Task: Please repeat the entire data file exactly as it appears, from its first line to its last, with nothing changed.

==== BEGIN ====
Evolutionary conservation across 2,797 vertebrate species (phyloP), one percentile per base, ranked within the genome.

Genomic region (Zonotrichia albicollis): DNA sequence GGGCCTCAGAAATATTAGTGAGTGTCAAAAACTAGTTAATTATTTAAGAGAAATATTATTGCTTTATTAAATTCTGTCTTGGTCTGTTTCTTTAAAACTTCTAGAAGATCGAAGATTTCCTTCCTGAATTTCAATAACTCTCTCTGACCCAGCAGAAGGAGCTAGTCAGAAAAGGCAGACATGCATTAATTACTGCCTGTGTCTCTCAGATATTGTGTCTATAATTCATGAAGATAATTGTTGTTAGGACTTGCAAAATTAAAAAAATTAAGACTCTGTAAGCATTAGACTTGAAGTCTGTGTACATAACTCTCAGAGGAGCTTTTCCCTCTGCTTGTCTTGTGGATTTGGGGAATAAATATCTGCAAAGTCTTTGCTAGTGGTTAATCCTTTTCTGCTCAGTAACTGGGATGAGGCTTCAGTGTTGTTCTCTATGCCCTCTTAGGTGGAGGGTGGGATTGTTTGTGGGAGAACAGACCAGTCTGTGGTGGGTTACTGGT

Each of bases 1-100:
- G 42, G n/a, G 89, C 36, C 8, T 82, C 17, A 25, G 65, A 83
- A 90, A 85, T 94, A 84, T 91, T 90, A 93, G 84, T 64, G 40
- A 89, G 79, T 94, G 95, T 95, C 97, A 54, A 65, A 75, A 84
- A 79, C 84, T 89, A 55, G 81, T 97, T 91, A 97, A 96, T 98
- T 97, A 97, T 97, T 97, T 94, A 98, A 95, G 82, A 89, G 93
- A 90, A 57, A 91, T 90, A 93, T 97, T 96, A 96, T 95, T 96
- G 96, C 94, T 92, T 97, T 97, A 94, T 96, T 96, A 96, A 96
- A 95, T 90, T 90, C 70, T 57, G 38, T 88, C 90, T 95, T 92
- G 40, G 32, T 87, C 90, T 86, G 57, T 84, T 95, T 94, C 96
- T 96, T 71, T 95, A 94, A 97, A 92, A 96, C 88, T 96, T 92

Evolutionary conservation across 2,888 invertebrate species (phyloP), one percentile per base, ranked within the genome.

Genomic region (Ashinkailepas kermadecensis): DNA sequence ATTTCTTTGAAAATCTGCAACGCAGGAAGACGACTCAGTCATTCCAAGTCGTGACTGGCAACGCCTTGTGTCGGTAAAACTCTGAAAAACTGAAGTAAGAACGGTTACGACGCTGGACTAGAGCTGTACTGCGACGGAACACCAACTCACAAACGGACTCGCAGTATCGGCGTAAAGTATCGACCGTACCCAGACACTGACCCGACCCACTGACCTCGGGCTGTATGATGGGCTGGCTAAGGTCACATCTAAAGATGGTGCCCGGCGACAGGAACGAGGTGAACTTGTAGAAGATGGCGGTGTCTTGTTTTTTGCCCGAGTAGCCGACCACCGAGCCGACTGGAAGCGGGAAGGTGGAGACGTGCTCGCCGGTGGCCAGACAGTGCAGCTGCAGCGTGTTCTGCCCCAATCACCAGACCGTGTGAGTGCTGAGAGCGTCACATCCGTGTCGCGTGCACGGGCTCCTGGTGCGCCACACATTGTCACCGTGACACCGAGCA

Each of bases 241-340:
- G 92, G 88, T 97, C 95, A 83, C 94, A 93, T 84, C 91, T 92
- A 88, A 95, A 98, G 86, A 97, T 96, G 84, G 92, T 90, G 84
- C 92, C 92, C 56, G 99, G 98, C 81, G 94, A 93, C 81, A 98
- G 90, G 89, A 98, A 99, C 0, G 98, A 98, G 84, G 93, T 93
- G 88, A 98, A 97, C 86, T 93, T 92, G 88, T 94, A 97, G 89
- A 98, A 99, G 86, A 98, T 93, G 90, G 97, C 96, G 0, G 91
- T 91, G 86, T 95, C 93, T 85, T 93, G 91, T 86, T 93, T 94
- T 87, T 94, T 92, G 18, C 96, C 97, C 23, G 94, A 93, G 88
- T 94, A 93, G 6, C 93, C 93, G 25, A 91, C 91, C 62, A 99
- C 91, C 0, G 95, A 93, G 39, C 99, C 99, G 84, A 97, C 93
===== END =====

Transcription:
Evolutionary conservation across 2,797 vertebrate species (phyloP), one percentile per base, ranked within the genome.

Genomic region (Zonotrichia albicollis): DNA sequence GGGCCTCAGAAATATTAGTGAGTGTCAAAAACTAGTTAATTATTTAAGAGAAATATTATTGCTTTATTAAATTCTGTCTTGGTCTGTTTCTTTAAAACTTCTAGAAGATCGAAGATTTCCTTCCTGAATTTCAATAACTCTCTCTGACCCAGCAGAAGGAGCTAGTCAGAAAAGGCAGACATGCATTAATTACTGCCTGTGTCTCTCAGATATTGTGTCTATAATTCATGAAGATAATTGTTGTTAGGACTTGCAAAATTAAAAAAATTAAGACTCTGTAAGCATTAGACTTGAAGTCTGTGTACATAACTCTCAGAGGAGCTTTTCCCTCTGCTTGTCTTGTGGATTTGGGGAATAAATATCTGCAAAGTCTTTGCTAGTGGTTAATCCTTTTCTGCTCAGTAACTGGGATGAGGCTTCAGTGTTGTTCTCTATGCCCTCTTAGGTGGAGGGTGGGATTGTTTGTGGGAGAACAGACCAGTCTGTGGTGGGTTACTGGT

Each of bases 1-100:
- G 42, G n/a, G 89, C 36, C 8, T 82, C 17, A 25, G 65, A 83
- A 90, A 85, T 94, A 84, T 91, T 90, A 93, G 84, T 64, G 40
- A 89, G 79, T 94, G 95, T 95, C 97, A 54, A 65, A 75, A 84
- A 79, C 84, T 89, A 55, G 81, T 97, T 91, A 97, A 96, T 98
- T 97, A 97, T 97, T 97, T 94, A 98, A 95, G 82, A 89, G 93
- A 90, A 57, A 91, T 90, A 93, T 97, T 96, A 96, T 95, T 96
- G 96, C 94, T 92, T 97, T 97, A 94, T 96, T 96, A 96, A 96
- A 95, T 90, T 90, C 70, T 57, G 38, T 88, C 90, T 95, T 92
- G 40, G 32, T 87, C 90, T 86, G 57, T 84, T 95, T 94, C 96
- T 96, T 71, T 95, A 94, A 97, A 92, A 96, C 88, T 96, T 92

Evolutionary conservation across 2,888 invertebrate species (phyloP), one percentile per base, ranked within the genome.

Genomic region (Ashinkailepas kermadecensis): DNA sequence ATTTCTTTGAAAATCTGCAACGCAGGAAGACGACTCAGTCATTCCAAGTCGTGACTGGCAACGCCTTGTGTCGGTAAAACTCTGAAAAACTGAAGTAAGAACGGTTACGACGCTGGACTAGAGCTGTACTGCGACGGAACACCAACTCACAAACGGACTCGCAGTATCGGCGTAAAGTATCGACCGTACCCAGACACTGACCCGACCCACTGACCTCGGGCTGTATGATGGGCTGGCTAAGGTCACATCTAAAGATGGTGCCCGGCGACAGGAACGAGGTGAACTTGTAGAAGATGGCGGTGTCTTGTTTTTTGCCCGAGTAGCCGACCACCGAGCCGACTGGAAGCGGGAAGGTGGAGACGTGCTCGCCGGTGGCCAGACAGTGCAGCTGCAGCGTGTTCTGCCCCAATCACCAGACCGTGTGAGTGCTGAGAGCGTCACATCCGTGTCGCGTGCACGGGCTCCTGGTGCGCCACACATTGTCACCGTGACACCGAGCA

Each of bases 241-340:
- G 92, G 88, T 97, C 95, A 83, C 94, A 93, T 84, C 91, T 92
- A 88, A 95, A 98, G 86, A 97, T 96, G 84, G 92, T 90, G 84
- C 92, C 92, C 56, G 99, G 98, C 81, G 94, A 93, C 81, A 98
- G 90, G 89, A 98, A 99, C 0, G 98, A 98, G 84, G 93, T 93
- G 88, A 98, A 97, C 86, T 93, T 92, G 88, T 94, A 97, G 89
- A 98, A 99, G 86, A 98, T 93, G 90, G 97, C 96, G 0, G 91
- T 91, G 86, T 95, C 93, T 85, T 93, G 91, T 86, T 93, T 94
- T 87, T 94, T 92, G 18, C 96, C 97, C 23, G 94, A 93, G 88
- T 94, A 93, G 6, C 93, C 93, G 25, A 91, C 91, C 62, A 99
- C 91, C 0, G 95, A 93, G 39, C 99, C 99, G 84, A 97, C 93